As we celebrate the Summer Solstice – the year’s longest day, celebrating the fullness of life – I’m thinking about my mother, who would have just turned 88. One of her greatest gifts to me was passing along her utter wonder at nature. Mindful of her love of animals, sometime ago B. and I attended a lecture at Pepperwood Preserve – whose motto is “Inspiring Conservation through Science” – presented by Occidental Arts & Ecology Center (OAEC)’s Water Institute on the plight of the underappreciated, industrious beaver.
The Worth a Dam organization does much to dispel more destructive myths, such as that the animal eats fish (actually is herbivorous), or that the beaver itself is a fish! Perhaps presaging human hunting of beavers nearly to extinction for their warm, glossy fur, a Blackfoot legend cautions against such greed.
These large, winsome rodents historically have been seen as nuisances, due to their damage to trees, homes, and land; and occasional water diversion near man-made dams and fish ladders. Beaver dams also can attract invasive species (for instance, bass and bullfrogs), although how commonly is still unknown. The key is figuring out how best to mitigate each individual situation, managing the animals safely for all concerned. Tools are widely available to help people “remediate” beavers (and any damage they’re doing). For instance, while controversial in California, Washington is legally relocating beavers.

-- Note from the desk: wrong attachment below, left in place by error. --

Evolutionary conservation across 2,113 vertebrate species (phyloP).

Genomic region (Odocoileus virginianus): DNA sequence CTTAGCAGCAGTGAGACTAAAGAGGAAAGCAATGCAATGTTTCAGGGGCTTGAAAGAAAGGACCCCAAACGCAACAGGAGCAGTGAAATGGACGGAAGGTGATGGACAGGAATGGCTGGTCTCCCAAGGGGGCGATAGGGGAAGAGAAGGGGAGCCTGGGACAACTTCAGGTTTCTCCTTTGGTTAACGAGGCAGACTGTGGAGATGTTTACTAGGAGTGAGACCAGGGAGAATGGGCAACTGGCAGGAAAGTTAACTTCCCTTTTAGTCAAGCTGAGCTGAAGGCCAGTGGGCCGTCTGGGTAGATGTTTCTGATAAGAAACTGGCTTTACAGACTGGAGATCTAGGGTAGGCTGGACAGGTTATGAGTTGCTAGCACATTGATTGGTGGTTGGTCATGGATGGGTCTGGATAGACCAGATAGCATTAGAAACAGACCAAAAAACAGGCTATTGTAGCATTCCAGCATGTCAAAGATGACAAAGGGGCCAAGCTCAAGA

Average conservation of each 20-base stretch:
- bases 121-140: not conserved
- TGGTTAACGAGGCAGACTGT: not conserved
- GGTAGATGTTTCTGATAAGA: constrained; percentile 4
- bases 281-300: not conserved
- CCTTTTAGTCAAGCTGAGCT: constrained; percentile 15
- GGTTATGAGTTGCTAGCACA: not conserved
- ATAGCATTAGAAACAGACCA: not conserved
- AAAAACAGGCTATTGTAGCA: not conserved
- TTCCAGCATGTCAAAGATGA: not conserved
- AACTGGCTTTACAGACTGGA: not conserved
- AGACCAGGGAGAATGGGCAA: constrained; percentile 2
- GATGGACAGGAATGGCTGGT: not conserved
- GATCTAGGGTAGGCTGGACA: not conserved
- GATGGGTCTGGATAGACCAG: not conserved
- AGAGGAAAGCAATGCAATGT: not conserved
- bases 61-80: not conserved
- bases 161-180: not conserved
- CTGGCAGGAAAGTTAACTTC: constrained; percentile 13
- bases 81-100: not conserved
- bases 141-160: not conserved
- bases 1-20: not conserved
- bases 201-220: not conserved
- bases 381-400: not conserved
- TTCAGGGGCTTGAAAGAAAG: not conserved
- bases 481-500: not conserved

Though these animals walk with a distinct waddle on land, their webbed rear feet and powerful tails propel them with speed and grace in water, and many environmentalists now view them with more nuanced and educated eyes. Research strongly supports that beavers are actually helping restore waterways, and watersheds themselves: Their dams filter sediment, slow water flow, and can also reduce the impacts of flooding. Meandering water allows more natural restoration of riverine ecosystems, where juvenile fish such as salmonids can rest and mature. Biologists call beavers a “keystone species” – the habitat they create benefits many other species.
Yet even now the Department of Fish and Wildlife has no limits on “beaver take” (e.g. hunting). In response, a partnership between NOAA and California’s Department of Fish and Wildlife has included the beaver in their 10-year State Wildlife Action Plan. Beavers, surprisingly, can disperse widely, and can walk up to 20 miles on land. OAEC, together with the Nature Conservancy, has redrawn the historic western beaver range. Aspiring citizen scientists can participate in the Beaver Mapper with our own sightings. OAEC is working on research and also educating the community on restoration and management with their Bring Back the Beaver Campaign. How else can we help this hardworking, unsung creature? As the beaver might say, Let the great work begin!